Following the shooting death of a Black transgender woman in South Florida on Friday, about 25 people gathered Sunday afternoon in Pompano Beach to mourn her death.
Bree Black, 27, was found dead with a gunshot wound Friday night, according to Broward Sheriff’s Office. No other information about the case has been released.
“We want some immediate answers to what’s going on and we want this investigation to be done with full integrity,” said Tifanny Burks, an organizer with Black Lives Matter Alliance Broward.
Burks stood in front of the group with a small makeshift altar on the ground behind her. Some protesters lit candles placed around a framed photo of Black.
Here’s a small altar for Bree. Organizers say they’re hoping to get in touch with her family & friends. pic.twitter.com/JSzxMsbz0Z
— Bianca Padró Ocasio (@BiancaJoanie) July 5, 2020
“We want to get connected to her family. We want to get connected with her friends because we don’t want this one altar, this one event to be the end,” said Burks.
Relatives of Black were not present. Members of her family could not immediately be reached for comment.
A Broward Sheriff’s Office spokesman, Sgt. Donald Prichard, told the Miami Herald on Sunday that the office had no new updates on Black’s killing.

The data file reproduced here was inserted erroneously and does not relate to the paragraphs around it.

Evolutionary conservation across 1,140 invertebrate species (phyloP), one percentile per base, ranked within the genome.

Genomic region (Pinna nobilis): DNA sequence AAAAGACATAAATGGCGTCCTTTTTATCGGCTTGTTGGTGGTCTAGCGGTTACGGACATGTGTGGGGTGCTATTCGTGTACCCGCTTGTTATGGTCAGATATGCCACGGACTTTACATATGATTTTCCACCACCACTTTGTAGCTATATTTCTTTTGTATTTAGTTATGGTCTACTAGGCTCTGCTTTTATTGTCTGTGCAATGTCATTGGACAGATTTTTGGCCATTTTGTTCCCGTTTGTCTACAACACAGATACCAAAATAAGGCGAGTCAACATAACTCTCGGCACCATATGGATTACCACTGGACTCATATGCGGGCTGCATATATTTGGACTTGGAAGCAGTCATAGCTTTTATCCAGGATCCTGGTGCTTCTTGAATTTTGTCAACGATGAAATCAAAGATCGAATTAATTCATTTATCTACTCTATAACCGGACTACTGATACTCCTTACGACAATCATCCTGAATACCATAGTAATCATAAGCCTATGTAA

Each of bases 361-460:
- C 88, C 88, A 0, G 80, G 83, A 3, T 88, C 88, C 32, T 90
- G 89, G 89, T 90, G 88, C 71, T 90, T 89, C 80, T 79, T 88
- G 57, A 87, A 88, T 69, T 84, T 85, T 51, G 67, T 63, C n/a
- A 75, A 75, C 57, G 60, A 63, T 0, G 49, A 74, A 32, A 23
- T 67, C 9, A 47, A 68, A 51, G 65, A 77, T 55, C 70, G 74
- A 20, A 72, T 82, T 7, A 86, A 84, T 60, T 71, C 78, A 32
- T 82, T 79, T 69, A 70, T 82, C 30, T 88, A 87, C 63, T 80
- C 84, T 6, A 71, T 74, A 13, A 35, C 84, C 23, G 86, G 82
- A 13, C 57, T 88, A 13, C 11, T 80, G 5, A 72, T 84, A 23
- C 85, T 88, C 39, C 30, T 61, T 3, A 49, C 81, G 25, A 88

Prichard also said police had spoken with members of Black’s family, who advised them that Black’s preferred first name was “NUK.” A Facebook account for Black lists her first name as Bree, but the account’s URL shows that the name registered for the account was Nuk Black.
The sheriff’s office included both “NUK” and what they say was Black’s birth name in a press release about the killing. Using a transgender person’s non-preferred name is negatively referred to by advocates as “deadnaming.” Prichard said police “have to release the legal name” and that they did so because it is public record.
At least 18 transgender or gender non-conforming people have been fatally shot or killed by other violent means in the United States this year, according to the Human Rights Campaign. Black transgender women are especially vulnerable to violence, the organization said.
Last month, thousands of people marched nationwide in rallies for Black trans lives as part of the ongoing mass movement against police brutality and systemic racism.
The group in Pompano Beach on Sunday chanted “No justice, no peace,” as they headed east on Atlantic Boulevard to Pompano Beach City Hall. The protesters briefly blocked traffic on Atlantic Boulevard.
Burks said that, amid rising COVID-19 case numbers in Florida, organizers are urging protesters to get tested if they have been in large crowds in the past several weeks. In front of the city hall, protesters kept a few feet of distance between each other while one volunteer handed out hand sanitizer.
Before the event was disrupted by heavy rain, protesters said they were demanding that the city take urgent action to defund law enforcement and instead support other social services.